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 Booked (Esra's cattery, Switzerland)

Exeria Donalbai*PT

  • Date of birth : 03/05/2024

    Sex : Female

    Color : Black silver blotched with white

    EMS : NFO ns 22 09

  • The first female traveler in history, native of Gallaecia. Author of a famous travel book, the Itinerarium Egeriae, a collection of Latin texts that narrate her pilgrimage from Gallaecia to the Holy Land between the years 381 and 384. Presented in epistolary form, the manuscript documents the long itinerary through a series of letters offering facts, anecdotes and interesting details of the places visited. It is much more than an informative guide; It is a human chronicle in which the author expresses her feelings in each situation and describes with empathy the treatment she receives from the people she meets. Another peculiarity of Egeria's writing is in some details of the incipient management of the intrigue, anticipating contents that will later be resolved by maintaining interest in following the story in successive installments.

     The story is addressed to a group of women mentioned with the expression "dominae sorores", a common formula to refer to friends and colleagues and some experts consider it the first text by a Galician writer.

     Of noble ancestry, wealthy economic position and remarkable culture, in her writings she reveals herself as a woman of deep religiosity but also, in Egeria's own words, of unlimited curiosity.

     She visited the Holy Places (Egypt, Palestine, Syria, Mesopotamia, Asia Minor and Constantinople), on a long trip, between 381 and 384, collecting her impressions in her book, which had some diffusion due to its detailed narration. She crossed southern Gaul (today France) and northern Italy; she crossed the Adriatic Sea by boat. She arrived in Constantinople in the year 381. From there she departed for Jerusalem and visited Jericho, Nazareth and Capernaum. She left Jerusalem for Egypt in 382, visiting Alexandria, Thebes, the Red Sea and the Sinai. She then visited Antioch, Edessa, Mesopotamia, the Euphrates River and Syria from where she returned via Constantinople.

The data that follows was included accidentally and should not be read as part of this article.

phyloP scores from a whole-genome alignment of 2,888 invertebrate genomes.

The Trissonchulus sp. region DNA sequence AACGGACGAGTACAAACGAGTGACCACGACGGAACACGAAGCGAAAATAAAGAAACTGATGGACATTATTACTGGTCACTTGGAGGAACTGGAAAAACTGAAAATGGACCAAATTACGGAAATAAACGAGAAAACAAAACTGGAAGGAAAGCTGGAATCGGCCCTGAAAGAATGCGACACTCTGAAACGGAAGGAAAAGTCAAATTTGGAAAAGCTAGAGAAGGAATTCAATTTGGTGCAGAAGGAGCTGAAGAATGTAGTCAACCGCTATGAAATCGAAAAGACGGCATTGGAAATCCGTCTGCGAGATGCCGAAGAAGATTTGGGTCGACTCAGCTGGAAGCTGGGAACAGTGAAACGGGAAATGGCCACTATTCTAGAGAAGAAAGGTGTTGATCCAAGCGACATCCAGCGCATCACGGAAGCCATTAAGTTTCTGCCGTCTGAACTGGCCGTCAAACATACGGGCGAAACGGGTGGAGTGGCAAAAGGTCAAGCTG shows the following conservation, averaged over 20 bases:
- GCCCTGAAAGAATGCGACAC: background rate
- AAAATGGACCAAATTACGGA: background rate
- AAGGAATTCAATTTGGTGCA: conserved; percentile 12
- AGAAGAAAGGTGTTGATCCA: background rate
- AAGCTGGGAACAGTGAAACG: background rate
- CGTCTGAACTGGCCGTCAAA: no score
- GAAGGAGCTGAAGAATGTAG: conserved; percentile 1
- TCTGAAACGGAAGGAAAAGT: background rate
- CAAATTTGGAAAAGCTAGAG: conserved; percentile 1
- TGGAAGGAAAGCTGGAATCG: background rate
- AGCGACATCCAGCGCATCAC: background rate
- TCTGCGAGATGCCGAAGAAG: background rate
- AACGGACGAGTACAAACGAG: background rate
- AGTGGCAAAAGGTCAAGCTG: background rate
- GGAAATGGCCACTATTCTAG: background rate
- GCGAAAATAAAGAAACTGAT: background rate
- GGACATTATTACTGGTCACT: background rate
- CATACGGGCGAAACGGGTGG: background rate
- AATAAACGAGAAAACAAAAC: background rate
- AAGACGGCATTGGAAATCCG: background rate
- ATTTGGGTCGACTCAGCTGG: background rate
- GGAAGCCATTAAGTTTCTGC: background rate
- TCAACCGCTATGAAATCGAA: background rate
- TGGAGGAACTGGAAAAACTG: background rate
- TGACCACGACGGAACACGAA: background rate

Egeria took advantage of the facilities of public roads and also of the privileges reserved for important families, such as safe conduct, which allowed her to resort to military protection in the particularly dangerous territories she passed through . The bishops and ecclesiastical officials also came out to receive her with respect. Furthermore, from her writings it is inferred that she must have had a charismatic personality because she attracted hermits, soldiers and neighbours with her empathy. In the text she is grateful for the continuous gestures of hospitality that she received and expresses her feeling of emotional identification with all of them.

     She used to use the mansio, or post houses, as accommodation, or on other occasions taking advantage of the hospitality of the monasteries established in the East for years, but still almost unknown to the West.

     There is no record of the date, place and circumstances of his death.

     Egeria entered history as the writer who anticipated the flowering of travel literature and epistolary narration by several centuries.

     In the context of Galician culture, the magnitude of this work has allowed the author to be considered a reference figure in the history of Galicia and in the Gaiás Center Museum of the City of Culture of Santiago de Compostela she was defined as " The first travel writer of the Iberian Peninsula and a symbolic reference for the vindication of women in Galicia." Together with the Treatises of Priscillian, Egeria's book constitutes one of the first literary germs that are part of the history of Galician thought.

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